I Don’t Know How to Talk to Men

When you announce you’re going to attend a women’s college people take that as an opportunity to say some sexist things to you.

“Oh my God, women are SO catty, I could never do what you’re doing.”

“You know everyone there is going to be a lesbian!”

“How will you meet boys?”

And my personal favorite:

“You won’t know how to talk to men after you graduate!”

Sometimes I wonder if people think a women’s college is actually a lesbian separatist community on an island thousands of miles from male contact. Spoiler alert: It isn’t (although many of us women’s college alums have discussed that concept AT LENGTH).


I think most of these generalizations are based on the assumption that women’s existence is centered around pleasing men.

Despite that, some of them are kind of accurate.

For example, after four years of living and learning in a community of pre-dominantly women, I don’t always know how to talk to men.

I complain about my period in front of men. I accuse my male friends of man-spreading when they lie across the whole couch. When men fish for compliments I shut them down. I’ve gotten into the weird habit of comparing men I meet to cartoon characters (if they laugh I usually assume they’re cool).

I don’t know how to talk to men. Which is to say, the way I communicate is not dictated by the need to make men feel comfortable.

Living in a community shaped by women with a very visible LGBTQ population has changed the way I think and speak. Feminism is at the forefront of my mind all the time. I am very aware that a large part of my social circle are survivors of sexual assault and/or are in recovery from a wide variety of mental health issues. My community is used to being emotional caretakers. We have a variety of different gender identities and sexual orientations. We know what is like to be silenced because of who we are or how we live our lives.

Because of our experience at a predominantly women’s college, we also learned to value our own experiences. We have worked hard to find our voices, and to feel confident using them. Most of us have also learned to value other voices that are being silenced. We listen and do our best to elevate voices that know better than we do.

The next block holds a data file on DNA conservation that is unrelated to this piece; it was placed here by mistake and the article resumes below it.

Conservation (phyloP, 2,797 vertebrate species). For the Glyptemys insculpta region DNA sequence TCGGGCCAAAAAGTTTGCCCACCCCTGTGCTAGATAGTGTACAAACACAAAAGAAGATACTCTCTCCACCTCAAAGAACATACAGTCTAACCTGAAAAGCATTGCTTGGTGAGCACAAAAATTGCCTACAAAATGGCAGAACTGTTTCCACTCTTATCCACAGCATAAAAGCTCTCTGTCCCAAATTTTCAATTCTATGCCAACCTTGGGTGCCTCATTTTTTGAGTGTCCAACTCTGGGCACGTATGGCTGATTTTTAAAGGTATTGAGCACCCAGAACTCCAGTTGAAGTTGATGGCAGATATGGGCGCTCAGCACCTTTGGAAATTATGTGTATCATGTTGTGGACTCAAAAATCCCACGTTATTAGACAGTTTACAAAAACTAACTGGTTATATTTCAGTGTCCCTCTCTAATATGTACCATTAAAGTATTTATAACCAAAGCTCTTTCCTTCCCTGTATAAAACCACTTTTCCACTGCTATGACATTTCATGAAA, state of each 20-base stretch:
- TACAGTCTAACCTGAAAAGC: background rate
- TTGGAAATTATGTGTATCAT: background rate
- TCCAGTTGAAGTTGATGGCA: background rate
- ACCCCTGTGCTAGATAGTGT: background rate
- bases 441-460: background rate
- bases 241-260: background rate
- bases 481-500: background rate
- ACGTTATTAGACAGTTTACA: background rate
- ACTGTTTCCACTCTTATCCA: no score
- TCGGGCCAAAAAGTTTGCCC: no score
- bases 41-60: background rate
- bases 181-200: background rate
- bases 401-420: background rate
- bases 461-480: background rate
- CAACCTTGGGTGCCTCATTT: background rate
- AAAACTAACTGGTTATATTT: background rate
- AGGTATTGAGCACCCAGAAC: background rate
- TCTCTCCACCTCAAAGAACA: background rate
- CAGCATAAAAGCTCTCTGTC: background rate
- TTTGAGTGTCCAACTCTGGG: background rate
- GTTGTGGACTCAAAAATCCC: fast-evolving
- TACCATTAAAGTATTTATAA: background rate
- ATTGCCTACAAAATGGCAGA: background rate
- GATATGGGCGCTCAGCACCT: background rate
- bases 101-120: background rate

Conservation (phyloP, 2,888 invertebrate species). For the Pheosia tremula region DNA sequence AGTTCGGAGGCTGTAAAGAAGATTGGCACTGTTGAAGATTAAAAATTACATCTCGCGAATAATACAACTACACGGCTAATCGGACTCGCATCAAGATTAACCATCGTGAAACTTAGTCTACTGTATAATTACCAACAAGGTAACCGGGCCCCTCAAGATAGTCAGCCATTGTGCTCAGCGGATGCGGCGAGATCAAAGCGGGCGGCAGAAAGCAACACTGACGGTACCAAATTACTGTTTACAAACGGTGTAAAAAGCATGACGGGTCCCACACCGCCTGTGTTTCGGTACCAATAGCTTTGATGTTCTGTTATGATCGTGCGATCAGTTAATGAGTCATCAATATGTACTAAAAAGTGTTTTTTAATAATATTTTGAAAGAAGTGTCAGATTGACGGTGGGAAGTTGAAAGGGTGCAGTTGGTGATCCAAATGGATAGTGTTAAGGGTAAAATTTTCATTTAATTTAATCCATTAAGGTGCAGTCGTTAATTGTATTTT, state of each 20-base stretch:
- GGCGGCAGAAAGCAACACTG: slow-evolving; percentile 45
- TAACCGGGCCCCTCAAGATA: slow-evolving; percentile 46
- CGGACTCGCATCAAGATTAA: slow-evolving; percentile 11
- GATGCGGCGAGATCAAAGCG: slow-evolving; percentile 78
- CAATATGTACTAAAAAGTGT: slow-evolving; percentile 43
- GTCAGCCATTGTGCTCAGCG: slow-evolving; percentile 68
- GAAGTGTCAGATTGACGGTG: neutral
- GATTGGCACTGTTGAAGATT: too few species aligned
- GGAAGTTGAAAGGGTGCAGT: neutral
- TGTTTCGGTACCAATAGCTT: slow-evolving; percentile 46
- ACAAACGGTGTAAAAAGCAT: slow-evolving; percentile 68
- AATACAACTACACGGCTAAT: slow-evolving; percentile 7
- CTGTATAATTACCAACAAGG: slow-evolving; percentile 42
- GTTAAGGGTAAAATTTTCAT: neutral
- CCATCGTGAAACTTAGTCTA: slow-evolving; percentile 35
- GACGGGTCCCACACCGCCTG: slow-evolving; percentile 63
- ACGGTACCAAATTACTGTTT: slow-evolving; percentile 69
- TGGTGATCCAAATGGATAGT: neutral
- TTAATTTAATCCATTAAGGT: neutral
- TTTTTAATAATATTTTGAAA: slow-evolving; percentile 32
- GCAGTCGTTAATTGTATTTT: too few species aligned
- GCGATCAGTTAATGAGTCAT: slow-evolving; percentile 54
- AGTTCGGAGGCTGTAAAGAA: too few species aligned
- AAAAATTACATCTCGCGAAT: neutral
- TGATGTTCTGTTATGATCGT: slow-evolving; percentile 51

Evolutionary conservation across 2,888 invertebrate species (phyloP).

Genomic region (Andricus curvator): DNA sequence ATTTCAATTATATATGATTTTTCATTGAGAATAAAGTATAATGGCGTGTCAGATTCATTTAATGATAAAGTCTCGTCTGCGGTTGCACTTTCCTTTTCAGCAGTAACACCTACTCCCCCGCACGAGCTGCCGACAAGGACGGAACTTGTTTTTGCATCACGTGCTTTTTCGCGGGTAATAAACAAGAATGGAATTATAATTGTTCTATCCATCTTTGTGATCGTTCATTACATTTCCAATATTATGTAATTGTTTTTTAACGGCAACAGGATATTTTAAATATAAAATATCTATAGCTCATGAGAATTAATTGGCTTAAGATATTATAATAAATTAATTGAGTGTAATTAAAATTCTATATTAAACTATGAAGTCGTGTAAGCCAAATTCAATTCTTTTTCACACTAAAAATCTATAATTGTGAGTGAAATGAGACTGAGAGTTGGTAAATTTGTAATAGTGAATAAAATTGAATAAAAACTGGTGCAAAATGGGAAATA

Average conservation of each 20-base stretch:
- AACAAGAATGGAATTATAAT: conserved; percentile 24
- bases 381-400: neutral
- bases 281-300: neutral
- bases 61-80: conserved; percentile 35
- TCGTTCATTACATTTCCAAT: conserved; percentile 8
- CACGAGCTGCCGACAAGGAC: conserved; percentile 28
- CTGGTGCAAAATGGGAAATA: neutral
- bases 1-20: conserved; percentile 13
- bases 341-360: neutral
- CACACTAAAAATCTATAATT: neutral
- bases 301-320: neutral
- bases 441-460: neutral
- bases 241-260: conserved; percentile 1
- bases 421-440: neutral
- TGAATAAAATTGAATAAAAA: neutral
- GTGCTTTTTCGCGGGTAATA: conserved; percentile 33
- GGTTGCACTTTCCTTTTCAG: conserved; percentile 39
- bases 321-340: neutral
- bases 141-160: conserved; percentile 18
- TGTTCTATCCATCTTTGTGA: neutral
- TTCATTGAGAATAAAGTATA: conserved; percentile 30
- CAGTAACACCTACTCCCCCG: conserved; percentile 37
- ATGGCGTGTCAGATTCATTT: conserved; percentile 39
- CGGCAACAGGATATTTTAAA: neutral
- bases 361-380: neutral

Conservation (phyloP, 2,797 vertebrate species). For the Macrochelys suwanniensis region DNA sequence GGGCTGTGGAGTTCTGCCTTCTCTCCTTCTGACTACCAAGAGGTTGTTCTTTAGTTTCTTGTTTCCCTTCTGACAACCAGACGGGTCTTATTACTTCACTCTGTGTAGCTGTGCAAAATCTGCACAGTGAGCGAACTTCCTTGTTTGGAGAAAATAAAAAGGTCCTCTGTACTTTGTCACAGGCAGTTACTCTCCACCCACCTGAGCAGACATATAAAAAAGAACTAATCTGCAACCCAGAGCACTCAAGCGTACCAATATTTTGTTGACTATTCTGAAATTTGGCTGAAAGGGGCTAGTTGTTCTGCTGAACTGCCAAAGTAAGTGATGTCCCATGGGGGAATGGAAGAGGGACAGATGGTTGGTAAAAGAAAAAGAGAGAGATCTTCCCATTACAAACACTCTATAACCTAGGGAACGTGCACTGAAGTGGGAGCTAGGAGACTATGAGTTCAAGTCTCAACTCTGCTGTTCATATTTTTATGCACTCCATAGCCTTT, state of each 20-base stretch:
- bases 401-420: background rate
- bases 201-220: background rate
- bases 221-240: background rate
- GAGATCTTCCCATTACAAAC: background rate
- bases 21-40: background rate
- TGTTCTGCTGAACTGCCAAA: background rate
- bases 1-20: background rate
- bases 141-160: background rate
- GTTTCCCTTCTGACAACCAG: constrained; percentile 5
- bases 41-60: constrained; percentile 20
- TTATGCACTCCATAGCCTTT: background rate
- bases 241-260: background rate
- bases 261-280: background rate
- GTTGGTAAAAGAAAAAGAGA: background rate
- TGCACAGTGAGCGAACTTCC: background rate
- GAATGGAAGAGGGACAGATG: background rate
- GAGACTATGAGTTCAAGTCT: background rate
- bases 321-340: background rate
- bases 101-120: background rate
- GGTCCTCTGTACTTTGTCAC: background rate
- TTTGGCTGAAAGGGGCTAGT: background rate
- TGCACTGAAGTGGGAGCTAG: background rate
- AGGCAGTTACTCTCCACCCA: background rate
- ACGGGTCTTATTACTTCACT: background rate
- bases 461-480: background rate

After leaving the community I found at Mount Holyoke, I’ve become skeptical of those who have never had to question where they fit in the world, who chose to speak louder than everyone else, even though they’ve never had to fight to be heard. I can’t handle men who ask me to tell them how great they are when we’ve known each other for a few hours. I’m not interested in laughing to the bad jokes men tell at parties, when I’m just trying to chat with my women friends. More than anything in the world, I am not here for men who say that women are “too emotional” or that they “can’t handle crying women,” especially when they expect those women to be sympathetic to their feelings.

As you may imagine, I don’t have a lot of friends who are men. The ones I do have, however, are amazing. I have been asked to explain to one of my guy friends what happens when a person has a period, because no one had ever told him before and he wanted to be able to support his friends better. I have a friend who watched the Muppet Movie with me and then let me crash on his couch because I started crying while he was giving me a ride home. A boyfriend of my friend has gone out of his way to look out for women in social situations, even when it meant having to remove his male friends from the environment. These are some great dudes. I wish more men acted this way, so these guys didn’t stand out to me so much.

I’m grateful to my women’s college education for a lot of reasons. It challenged me to continue to grow and learn for my entire life.  The community I found has changed my life. It also ruined my ability to talk to men. I’m not mad about it though. My language and my actions are for the comfort and safety of women and nonbinary people. It is not perfect, and I am still learning, but it is the voice I want to nurture for the rest of my life.

EDIT: While I was writing this, Rebecca Solnit of “Men Explain Things To Me” fame was writing this hilarious piece about men explaining Lolita to her: http://lithub.com/men-explain-lolita-to-me/

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7 thoughts on “I Don’t Know How to Talk to Men

  1. Marnie, this is spectacular. You hit every note I could hope for in this discussion.

    This: “I don’t know how to talk to men. Which is to say, the way I communicate is not dictated by the need to make men feel comfortable.”

    And also THIS: “My community is used to being emotional caretakers…We know what is like to be silenced because of who we are or how we live our lives…Most of us have also learned to value other voices that are being silenced. We listen and do our best to elevate voices that know better than we do.”

    Like

    1. Thank you so much for reading and commenting! Congratulations on graduating so recently! I hope you’ve been able to find your mohos out in the world.

      Like

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